Special Issue "Developing Zika Vaccines: Status Update"

A special issue of Tropical Medicine and Infectious Disease (ISSN 2414-6366).

Deadline for manuscript submissions: closed (28 February 2019).

Special Issue Editor

Guest Editor
Prof. Stephen J Thomas

Department of Medicine, State University of New York Upstate Medical University, USA
Website | E-Mail
Interests: clinical infectious diseases; flaviviruses; vaccinology; global health

Special Issue Information

Dear Colleagues,

Zika virus was identified in the late 1940s and was a sporadic and infrequent cause of human disease until 2007 when a large clinical outbreak occurred on Yap Island. A similar event with a significant clinical attack rate occurred shortly thereafter in French Polynesia (2013). It was not until the Zika virus reached the Americas in ~2014/15 where its potential for devastating adverse neurologic and congenital outcomes was realized. The cluster of Zika virus infections in pregnant women in Brazil and adverse fetal outcomes ranging from intra-uterine death to developmental delays called the world to action to investigate the outbreak, expand our understanding of the virus, and to race to develop medical countermeasures in the form of drugs and vaccines.

The race for a Zika vaccine incorporated numerous entities to include biotech, big pharma, government, the military, non-governmental organizations, and academia. Great strides were made very quickly in the development of animal models of infection and disease, animal models of maternal-fetal infection and outcome, explorations of immunoprotective and immunopathogenic profiles, development of analytic assays, and construction of vaccine prototypes. Regulators worked closely with vaccine developers and the bioethics community to ensure volunteer vaccine recipient safety while not delaying development of vaccine candidate which may have potential for clinical benefit. Numerous phase I human studies of multiple different Zika vaccine prototypes were initiated and two candidates advanced to small scale phase II studies. It is appropriate at this time to take an inventory of progress in the development of a Zika vaccine and the questions and tasks which remain to make wide spread availability of a safe and effective product a reality.

In this Special Issue we will provide a state-of-the-art review of the Zika vaccine development field from a number of different perspectives to include; (1) epidemiology and pathophysiology of disease (Has the target population for a vaccine changed?); (2) pre-clinical development (What animal models have emerged as the most informative to support vaccine development and why and what is a brief summary of the most promising vaccine constructs in pre-clinical development?); (3) biomanufacturing (Are there unique challenges to producing Zika vaccines based on the constructs currently being tested in clinical trials); (4) clinical development (What are the unique aspects of a Zika vaccine clinical development plan in the context of the projected Target Product Profile and what is a brief summary of the constructs in clinical development?); (5) regulatory strategy (What are the most likely pathways to licensure based on the current understanding of Zika epidemiology and the possibility a traditional clinical endpoint study may not be possible?); and (6) implementation (What are the unique challenges anticipated with implementing immunization against Zika once a vaccine is available?). We request you provide your experience and expertise to the development of this Special Issue and valuable addition to the medical literature. A number of individual topic reviews have been previously published but I believe this issue will be unique because of its breath, exploration not only what we know but what we do not know, and because of your collective expertise.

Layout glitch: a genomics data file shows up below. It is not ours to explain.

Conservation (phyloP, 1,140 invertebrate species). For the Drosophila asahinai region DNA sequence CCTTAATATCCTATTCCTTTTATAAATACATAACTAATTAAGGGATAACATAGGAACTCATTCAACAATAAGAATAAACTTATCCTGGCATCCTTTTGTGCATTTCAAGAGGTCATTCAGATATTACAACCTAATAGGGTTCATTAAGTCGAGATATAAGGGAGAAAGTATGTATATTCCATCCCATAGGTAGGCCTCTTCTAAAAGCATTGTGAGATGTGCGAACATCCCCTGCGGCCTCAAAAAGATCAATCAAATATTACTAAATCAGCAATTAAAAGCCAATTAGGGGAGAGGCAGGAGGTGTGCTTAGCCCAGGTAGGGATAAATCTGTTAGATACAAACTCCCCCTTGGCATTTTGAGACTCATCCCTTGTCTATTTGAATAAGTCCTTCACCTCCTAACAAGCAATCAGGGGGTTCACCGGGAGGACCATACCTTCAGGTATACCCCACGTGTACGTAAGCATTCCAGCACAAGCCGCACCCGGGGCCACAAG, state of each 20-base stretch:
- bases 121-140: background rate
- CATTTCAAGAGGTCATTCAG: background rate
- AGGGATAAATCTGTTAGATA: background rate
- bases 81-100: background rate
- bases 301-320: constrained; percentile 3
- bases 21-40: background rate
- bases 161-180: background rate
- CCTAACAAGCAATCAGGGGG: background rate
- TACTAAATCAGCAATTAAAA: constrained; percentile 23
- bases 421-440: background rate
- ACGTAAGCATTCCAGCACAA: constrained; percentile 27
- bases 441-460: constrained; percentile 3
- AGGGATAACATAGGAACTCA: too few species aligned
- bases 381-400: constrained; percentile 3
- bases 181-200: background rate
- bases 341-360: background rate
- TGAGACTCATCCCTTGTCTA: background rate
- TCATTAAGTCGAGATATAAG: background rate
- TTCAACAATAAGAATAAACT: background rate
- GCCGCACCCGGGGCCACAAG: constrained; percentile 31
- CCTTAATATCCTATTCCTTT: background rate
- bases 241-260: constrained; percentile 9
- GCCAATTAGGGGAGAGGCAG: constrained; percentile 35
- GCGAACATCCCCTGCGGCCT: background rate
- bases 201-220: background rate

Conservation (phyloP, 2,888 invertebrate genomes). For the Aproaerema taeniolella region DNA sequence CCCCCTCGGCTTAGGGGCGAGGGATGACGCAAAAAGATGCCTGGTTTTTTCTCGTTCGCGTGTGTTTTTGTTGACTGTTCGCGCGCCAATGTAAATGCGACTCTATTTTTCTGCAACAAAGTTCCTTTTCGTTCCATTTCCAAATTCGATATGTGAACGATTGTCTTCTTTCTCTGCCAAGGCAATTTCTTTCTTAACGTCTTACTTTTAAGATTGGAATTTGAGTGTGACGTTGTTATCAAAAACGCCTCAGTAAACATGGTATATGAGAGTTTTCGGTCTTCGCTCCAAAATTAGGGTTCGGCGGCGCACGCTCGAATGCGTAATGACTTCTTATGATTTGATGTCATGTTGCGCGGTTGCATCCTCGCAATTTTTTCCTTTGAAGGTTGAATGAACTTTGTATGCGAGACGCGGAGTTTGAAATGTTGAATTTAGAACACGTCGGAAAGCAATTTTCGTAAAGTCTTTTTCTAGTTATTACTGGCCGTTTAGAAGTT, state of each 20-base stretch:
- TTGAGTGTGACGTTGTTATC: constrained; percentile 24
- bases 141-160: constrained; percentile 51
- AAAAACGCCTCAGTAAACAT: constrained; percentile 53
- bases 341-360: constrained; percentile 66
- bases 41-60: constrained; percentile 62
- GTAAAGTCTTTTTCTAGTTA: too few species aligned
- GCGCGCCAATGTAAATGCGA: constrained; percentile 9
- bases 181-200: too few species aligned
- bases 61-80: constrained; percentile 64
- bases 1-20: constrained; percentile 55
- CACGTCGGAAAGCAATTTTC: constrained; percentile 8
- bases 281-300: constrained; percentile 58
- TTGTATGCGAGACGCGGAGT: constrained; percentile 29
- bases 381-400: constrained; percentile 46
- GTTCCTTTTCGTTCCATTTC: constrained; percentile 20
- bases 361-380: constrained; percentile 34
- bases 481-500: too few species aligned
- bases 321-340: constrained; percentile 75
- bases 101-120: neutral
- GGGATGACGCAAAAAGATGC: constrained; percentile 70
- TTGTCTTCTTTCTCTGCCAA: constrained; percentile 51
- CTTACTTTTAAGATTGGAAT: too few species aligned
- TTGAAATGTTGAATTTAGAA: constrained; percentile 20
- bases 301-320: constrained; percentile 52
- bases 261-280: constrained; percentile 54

Prof. Stephen J Thomas
Guest Editor

Manuscript Submission Information

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Keywords

  • Zika
  • virus
  • vaccine
  • congenital
  • Guillain-Barre
  • pre-clinical
  • clinical

Published Papers (4 papers)

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Review

Open AccessReview
Zika Vaccine Developmentā€”Current Progress and Challenges for the Future
Trop. Med. Infect. Dis. 2019, 4(3), 104; https://doi.org/10.3390/tropicalmed4030104
Received: 11 June 2019 / Revised: 3 July 2019 / Accepted: 11 July 2019 / Published: 14 July 2019
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Abstract
Zika virus is an emergent pathogen that gained significant importance during the epidemic in South and Central America as unusual and alarming complications of infection were recognized. Although initially considered a self-limited benign infection, a panoply of neurologic complications were recognized including a [...] Read more.
Zika virus is an emergent pathogen that gained significant importance during the epidemic in South and Central America as unusual and alarming complications of infection were recognized. Although initially considered a self-limited benign infection, a panoply of neurologic complications were recognized including a Guillain–Barré-like syndrome and in-utero fetal infection causing microcephaly, blindness, and other congenital neurologic complications. Numerous Zika virus vaccines were developed, with nine different vaccines representing five different platforms entered into clinical trials, one progressing to Phase II. Here we review the current landscape and challenges confronting Zika virus vaccine development. Full article